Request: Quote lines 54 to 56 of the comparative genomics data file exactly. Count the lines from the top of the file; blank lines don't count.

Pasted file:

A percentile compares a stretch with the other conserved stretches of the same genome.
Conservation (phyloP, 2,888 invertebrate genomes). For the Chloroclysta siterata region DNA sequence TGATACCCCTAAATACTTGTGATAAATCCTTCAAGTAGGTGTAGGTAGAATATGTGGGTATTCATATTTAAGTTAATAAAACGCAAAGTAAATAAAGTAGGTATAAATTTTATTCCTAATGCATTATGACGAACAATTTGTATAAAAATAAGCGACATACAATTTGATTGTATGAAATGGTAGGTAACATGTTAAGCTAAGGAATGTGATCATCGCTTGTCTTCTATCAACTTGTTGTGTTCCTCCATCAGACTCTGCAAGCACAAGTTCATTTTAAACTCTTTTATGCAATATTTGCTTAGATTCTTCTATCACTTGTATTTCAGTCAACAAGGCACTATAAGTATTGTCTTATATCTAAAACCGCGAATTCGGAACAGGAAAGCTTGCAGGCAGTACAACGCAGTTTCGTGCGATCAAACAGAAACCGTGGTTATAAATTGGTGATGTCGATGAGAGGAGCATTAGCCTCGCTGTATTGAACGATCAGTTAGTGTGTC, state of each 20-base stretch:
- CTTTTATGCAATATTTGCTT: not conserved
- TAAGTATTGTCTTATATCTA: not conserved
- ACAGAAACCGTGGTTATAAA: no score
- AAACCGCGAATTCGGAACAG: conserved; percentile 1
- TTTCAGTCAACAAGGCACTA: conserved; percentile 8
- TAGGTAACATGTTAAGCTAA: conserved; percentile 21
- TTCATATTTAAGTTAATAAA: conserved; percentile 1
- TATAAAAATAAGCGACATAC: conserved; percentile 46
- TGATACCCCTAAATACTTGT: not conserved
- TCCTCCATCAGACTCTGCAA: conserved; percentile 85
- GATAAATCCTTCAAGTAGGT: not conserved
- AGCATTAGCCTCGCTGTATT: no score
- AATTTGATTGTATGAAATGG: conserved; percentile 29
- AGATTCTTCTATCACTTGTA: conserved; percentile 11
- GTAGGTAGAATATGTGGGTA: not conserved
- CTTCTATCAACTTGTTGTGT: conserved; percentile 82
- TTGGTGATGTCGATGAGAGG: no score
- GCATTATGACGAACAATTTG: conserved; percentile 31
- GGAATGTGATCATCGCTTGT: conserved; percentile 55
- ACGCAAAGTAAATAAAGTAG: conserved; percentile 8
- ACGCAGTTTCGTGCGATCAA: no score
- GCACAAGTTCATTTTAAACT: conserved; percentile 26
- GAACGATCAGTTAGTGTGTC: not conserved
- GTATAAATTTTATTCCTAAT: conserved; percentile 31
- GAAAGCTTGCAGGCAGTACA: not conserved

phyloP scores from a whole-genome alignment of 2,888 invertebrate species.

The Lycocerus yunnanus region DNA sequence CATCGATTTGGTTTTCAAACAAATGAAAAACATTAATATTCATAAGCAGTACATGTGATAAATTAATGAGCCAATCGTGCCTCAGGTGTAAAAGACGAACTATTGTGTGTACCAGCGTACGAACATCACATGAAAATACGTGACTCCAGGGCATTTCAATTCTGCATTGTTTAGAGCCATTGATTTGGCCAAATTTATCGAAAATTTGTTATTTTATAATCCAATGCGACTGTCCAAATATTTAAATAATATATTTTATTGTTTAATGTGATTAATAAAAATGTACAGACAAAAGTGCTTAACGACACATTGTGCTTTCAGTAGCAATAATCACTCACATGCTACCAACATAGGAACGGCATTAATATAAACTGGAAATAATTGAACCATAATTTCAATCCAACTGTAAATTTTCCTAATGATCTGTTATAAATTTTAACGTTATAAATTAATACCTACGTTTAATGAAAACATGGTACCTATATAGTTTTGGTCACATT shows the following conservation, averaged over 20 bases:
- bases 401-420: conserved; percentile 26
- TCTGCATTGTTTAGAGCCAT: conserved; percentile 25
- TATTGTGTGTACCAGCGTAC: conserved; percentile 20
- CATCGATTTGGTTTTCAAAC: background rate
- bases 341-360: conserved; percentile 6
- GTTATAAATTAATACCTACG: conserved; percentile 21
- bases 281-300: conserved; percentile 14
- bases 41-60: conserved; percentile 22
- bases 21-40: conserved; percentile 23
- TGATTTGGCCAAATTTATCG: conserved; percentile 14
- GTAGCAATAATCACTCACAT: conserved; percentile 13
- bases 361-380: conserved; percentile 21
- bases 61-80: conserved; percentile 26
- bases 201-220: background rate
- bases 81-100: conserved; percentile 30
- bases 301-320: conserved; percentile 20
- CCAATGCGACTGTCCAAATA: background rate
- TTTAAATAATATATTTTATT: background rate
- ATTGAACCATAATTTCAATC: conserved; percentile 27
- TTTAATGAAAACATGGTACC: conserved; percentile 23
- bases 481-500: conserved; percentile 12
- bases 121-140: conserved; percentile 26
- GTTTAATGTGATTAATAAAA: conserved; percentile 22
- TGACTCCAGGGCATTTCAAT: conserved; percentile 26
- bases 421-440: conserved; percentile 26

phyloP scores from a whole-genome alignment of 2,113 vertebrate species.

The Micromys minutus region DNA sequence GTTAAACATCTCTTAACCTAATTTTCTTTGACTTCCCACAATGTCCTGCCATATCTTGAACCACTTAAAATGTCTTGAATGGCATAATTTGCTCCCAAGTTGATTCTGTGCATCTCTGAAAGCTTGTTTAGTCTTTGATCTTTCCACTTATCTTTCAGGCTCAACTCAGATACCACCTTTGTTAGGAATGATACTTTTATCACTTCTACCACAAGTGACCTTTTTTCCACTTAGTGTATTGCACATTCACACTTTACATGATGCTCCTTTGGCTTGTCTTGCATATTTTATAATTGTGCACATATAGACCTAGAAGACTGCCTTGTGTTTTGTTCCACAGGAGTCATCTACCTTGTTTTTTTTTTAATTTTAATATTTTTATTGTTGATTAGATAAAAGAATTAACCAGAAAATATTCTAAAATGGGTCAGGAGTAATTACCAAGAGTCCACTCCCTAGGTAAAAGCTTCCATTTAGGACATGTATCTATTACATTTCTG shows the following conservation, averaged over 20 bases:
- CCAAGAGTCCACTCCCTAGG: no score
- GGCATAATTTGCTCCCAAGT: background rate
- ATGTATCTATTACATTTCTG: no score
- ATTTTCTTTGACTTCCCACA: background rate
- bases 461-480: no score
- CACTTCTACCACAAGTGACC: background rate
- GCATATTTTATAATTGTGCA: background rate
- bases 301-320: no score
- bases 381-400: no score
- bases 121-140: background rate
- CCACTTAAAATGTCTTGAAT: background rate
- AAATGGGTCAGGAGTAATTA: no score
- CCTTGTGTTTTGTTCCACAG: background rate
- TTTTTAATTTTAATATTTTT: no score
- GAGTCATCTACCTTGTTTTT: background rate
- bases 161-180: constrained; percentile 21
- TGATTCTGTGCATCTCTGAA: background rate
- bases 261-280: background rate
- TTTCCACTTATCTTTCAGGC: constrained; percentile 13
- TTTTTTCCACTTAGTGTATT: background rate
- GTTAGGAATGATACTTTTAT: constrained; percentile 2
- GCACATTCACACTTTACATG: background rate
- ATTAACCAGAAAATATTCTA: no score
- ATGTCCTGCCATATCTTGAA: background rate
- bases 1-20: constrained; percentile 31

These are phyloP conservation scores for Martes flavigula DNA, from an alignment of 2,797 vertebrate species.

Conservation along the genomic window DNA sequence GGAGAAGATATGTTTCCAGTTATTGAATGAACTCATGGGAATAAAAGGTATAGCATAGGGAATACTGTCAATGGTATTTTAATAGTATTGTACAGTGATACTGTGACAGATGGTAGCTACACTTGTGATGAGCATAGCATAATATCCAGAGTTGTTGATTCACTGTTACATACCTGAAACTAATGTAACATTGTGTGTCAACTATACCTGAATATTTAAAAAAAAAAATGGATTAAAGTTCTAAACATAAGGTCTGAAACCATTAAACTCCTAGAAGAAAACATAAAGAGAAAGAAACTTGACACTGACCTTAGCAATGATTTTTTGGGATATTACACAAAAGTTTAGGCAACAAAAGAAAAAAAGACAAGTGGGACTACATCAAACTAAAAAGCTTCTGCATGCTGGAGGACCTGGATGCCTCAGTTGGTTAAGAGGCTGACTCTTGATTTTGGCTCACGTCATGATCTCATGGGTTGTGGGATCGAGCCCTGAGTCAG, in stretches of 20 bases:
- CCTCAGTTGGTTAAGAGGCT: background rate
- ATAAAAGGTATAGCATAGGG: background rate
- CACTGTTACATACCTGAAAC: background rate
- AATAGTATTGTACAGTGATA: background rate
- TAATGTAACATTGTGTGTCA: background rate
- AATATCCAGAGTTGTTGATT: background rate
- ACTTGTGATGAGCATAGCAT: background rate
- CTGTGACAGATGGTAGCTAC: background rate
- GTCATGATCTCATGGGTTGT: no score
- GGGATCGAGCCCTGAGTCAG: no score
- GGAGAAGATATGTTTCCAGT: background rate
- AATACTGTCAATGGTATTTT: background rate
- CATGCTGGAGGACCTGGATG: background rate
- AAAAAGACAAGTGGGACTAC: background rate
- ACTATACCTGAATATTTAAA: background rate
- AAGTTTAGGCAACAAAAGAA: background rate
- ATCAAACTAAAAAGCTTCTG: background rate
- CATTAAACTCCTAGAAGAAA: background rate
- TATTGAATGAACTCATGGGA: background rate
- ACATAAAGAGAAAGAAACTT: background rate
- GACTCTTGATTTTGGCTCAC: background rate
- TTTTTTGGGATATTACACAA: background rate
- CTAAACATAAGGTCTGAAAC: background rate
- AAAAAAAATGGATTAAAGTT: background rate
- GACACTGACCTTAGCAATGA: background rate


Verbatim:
- bases 421-440: conserved; percentile 26

phyloP scores from a whole-genome alignment of 2,113 vertebrate species.

The Micromys minutus region DNA sequence GTTAAACATCTCTTAACCTAATTTTCTTTGACTTCCCACAATGTCCTGCCATATCTTGAACCACTTAAAATGTCTTGAATGGCATAATTTGCTCCCAAGTTGATTCTGTGCATCTCTGAAAGCTTGTTTAGTCTTTGATCTTTCCACTTATCTTTCAGGCTCAACTCAGATACCACCTTTGTTAGGAATGATACTTTTATCACTTCTACCACAAGTGACCTTTTTTCCACTTAGTGTATTGCACATTCACACTTTACATGATGCTCCTTTGGCTTGTCTTGCATATTTTATAATTGTGCACATATAGACCTAGAAGACTGCCTTGTGTTTTGTTCCACAGGAGTCATCTACCTTGTTTTTTTTTTAATTTTAATATTTTTATTGTTGATTAGATAAAAGAATTAACCAGAAAATATTCTAAAATGGGTCAGGAGTAATTACCAAGAGTCCACTCCCTAGGTAAAAGCTTCCATTTAGGACATGTATCTATTACATTTCTG shows the following conservation, averaged over 20 bases: